What is Aprilia reliability like these days?

      • todd says:

        maybe you know more than I do? People also say KTMs aren’t reliable and I commute daily on mine, roughly 12,000 miles a year. No problems, zero.

    • Dave says:

      An R6 has a classically peaky high revving engine. Great on a track but not as much fun to live with on the road. This is going to be a much nicer street bike to ride aln live with when doing something other than cornering at speed.

  22. Joel says:

    I think the big point is being missed…this is most certainly going to be the hot new entry into the MotoAmerica TwinsCup competition, and should compete very favorably with the new Aprilia. I think Yamaha has set it’s sights on that class because it will sell a lot of motorcycles here in the states. And if the competition continues to bring us new offerings like this…all the better.

    • Jeremy says:

      The Aprilia is significantly more powerful than the Yamaha engine in stock form, probably on the order of 30% more powerful. The Yamaha is already a popular bike in the class, and engine builders are already at the limit of what it can produce without grenading regularly. This “R7” uses the same engine, so I don’t see why this bike would make any waves in the series. The Aprilia is the exciting bike for that class, IMO. With the HP advantage it already has from stock, it should be able to make competitive power for much cheaper and have good reliability relative to the other bikes.

  23. Gary Turner says:

    I noticed the relatively small exhaust pipe. Very nice & well done. If Yamaha can make that work well despite noise & emissions limitations, why do so many other bikes have pipes up to 3 times larger?

    • Jeremy says:

      The hugeness of the Yamaha pipe is actually underneath the bike. The small secondary silencer you see is barely more than the outlet tip.

  24. Brinskee says:

    In blue, that is an extremely handsome bike.

    Of most of the major manufacturers, Yamaha’s design language speaks to me the most clearly and consistently at this point. Odd angles and arbitrary design elements have been purged to make way for clean, seemingly purposeful lines (for the most part, not sure what the vents on the tank are meant to do except to provide a MotoGP ‘me too’ moment) without feeling sterile or bland.

    I was looking at a 2008 Tuono for sale last night and thinking what a pretty bike that was in the right color/finish combination. This R7 feels like a return to some of the aesthetic from that 10-12 year-ago-era. To me, that’s not a bad thing at all.

  25. bmbktmracer says:

    If Yamaha’s 1000cc superbike is called an R1, shouldn’t this be an R.7?

  26. Burtg says:

    I’m with Jeremy. I do believe it’s sacrilegious to call it an R7.
    For those of us who were adults when the original R7, a 4 cylinder 750, that was nearly unobtainable arrived… Yamaha made only 500 of these race only bikes…yeah, well…
    This new R7 looks amazing however. And that motor is fun.

  27. Dave says:

    Very nice. This is a great way to “reset the deck” for street sport riding. There needed to be a greater difference between middleweight bikes and open class bikes and this is really appropriate in that regard. I expect there to be a lot of SV650s popping up on the used market.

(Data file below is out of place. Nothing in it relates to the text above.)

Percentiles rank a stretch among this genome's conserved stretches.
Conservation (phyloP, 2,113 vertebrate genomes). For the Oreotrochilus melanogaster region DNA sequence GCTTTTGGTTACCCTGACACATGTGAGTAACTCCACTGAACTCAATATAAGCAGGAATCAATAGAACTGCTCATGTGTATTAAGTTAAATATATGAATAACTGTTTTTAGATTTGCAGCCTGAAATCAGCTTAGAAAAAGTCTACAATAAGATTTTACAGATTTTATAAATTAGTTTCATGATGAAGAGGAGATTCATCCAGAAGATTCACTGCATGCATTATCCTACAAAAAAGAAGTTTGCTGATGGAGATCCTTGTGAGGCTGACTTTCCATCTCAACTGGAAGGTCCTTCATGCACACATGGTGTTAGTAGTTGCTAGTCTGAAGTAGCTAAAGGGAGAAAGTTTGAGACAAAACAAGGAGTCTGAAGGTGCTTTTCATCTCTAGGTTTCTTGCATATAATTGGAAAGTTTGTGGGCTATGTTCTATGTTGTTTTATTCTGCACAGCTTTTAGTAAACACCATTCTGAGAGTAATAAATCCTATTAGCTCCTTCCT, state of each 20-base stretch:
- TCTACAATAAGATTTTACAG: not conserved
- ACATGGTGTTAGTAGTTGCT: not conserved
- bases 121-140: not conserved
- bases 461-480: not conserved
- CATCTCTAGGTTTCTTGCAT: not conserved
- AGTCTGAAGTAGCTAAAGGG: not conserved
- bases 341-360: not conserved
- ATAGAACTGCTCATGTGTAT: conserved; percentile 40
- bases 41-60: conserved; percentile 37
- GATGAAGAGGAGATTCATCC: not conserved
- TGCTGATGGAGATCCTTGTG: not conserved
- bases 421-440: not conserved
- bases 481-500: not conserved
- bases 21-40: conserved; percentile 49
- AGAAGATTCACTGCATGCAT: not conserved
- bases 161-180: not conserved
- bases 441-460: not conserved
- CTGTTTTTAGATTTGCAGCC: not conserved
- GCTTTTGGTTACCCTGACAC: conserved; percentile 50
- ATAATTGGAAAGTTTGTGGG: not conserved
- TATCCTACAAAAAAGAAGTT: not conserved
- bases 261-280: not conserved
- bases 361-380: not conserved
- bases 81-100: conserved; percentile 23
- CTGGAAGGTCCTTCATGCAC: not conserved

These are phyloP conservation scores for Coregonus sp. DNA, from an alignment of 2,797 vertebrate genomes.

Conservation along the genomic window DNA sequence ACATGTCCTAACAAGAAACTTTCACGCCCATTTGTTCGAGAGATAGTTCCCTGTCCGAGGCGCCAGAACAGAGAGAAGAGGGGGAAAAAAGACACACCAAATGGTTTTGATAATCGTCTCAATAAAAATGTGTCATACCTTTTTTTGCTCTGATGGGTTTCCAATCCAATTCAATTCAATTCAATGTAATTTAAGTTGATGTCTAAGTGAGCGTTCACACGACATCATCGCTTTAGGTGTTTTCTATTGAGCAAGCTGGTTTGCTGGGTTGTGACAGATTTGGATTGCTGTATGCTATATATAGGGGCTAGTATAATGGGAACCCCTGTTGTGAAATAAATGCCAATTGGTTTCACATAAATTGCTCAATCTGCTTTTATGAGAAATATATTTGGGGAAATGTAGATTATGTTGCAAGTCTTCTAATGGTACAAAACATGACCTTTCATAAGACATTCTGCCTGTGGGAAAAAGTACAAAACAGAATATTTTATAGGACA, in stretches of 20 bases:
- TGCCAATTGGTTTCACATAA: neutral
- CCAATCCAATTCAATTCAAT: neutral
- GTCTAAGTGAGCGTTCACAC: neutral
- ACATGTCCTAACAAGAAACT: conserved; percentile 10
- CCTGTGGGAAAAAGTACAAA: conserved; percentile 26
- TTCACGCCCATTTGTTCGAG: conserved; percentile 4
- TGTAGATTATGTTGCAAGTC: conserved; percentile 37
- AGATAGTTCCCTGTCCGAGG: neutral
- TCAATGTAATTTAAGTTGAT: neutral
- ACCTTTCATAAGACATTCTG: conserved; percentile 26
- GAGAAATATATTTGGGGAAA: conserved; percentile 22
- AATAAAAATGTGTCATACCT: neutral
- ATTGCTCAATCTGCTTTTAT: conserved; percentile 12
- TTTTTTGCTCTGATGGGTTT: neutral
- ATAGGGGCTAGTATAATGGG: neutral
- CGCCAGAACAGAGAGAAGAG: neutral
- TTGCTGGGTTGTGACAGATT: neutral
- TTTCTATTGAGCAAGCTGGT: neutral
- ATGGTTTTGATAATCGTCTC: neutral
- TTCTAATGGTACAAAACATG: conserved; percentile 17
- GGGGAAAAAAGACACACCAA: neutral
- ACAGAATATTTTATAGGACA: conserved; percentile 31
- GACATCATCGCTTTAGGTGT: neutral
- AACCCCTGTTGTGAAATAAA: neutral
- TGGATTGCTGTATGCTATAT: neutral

I wonder if they didn’t go a little too aggressive on the clip-one, considering the target market but that’ll be addressed by the aftermarket if there’s really demand.

    All,in all, I think they nailed it and I’m glad to see a major brand has enough confidence in this segment to invest in it again.

  28. tuskerdu says:


  29. Reginald Van Blunt says:

    I love the looks of this bike.
    Finally – a conservative smooth traditional Yamaha blue sport bike with a simple front end. Conservative means no sharp disruptive folds and creases to induce aerodynamic parasitic drag or hey look at be graphics. Elegant.

  30. Jeremy says:

    I think it is a beautiful bike. And while the 689cc twin will undoubtedly make a very practical street bike out of this kit, it seems almost sacrilegious to call it an R7.

    • mickey says:

      I think it’s sacrilegious to call a 75 hp twin a “supersport”. Maybe in 1969 it would have been appropriate. IMO it takes at least 125 hp to earn supersport status, unless you are speaking “in body work only”

      • mickey says:

        still it might turn out to be Yamaha’s most popular supersport.

        I’d take one of the dirt versions with this supersport motor though lol

        • Provologna says:

          Google “Wade Boyd Yamaha R1 Sacramento Mile;” Wade on his dirt-modified R1 owns the amateur field on the dirt oval track. One of the all time most entertaining motorcycle videos.

          Wade raced the same bike (before the dirt mods) at the Isle of Man.

          In one of the videos, one of Wade’s “posse” spent the race visiting the pit crews of losing teams. He comes back to Wade’s pit and reports that members of the losing teams complained, “Wade’s bike is ruining the class,” to which he replied, “Swap bikes; check if you can win on the R1.”

          Anyone used to racing a 60hp 200# single would crash the R1, maybe before the first turn. Wade himself can barely handle it for the first couple laps on cold tires. But by the 3rd lap he sucks every single off the track and wheelies down the entire straight.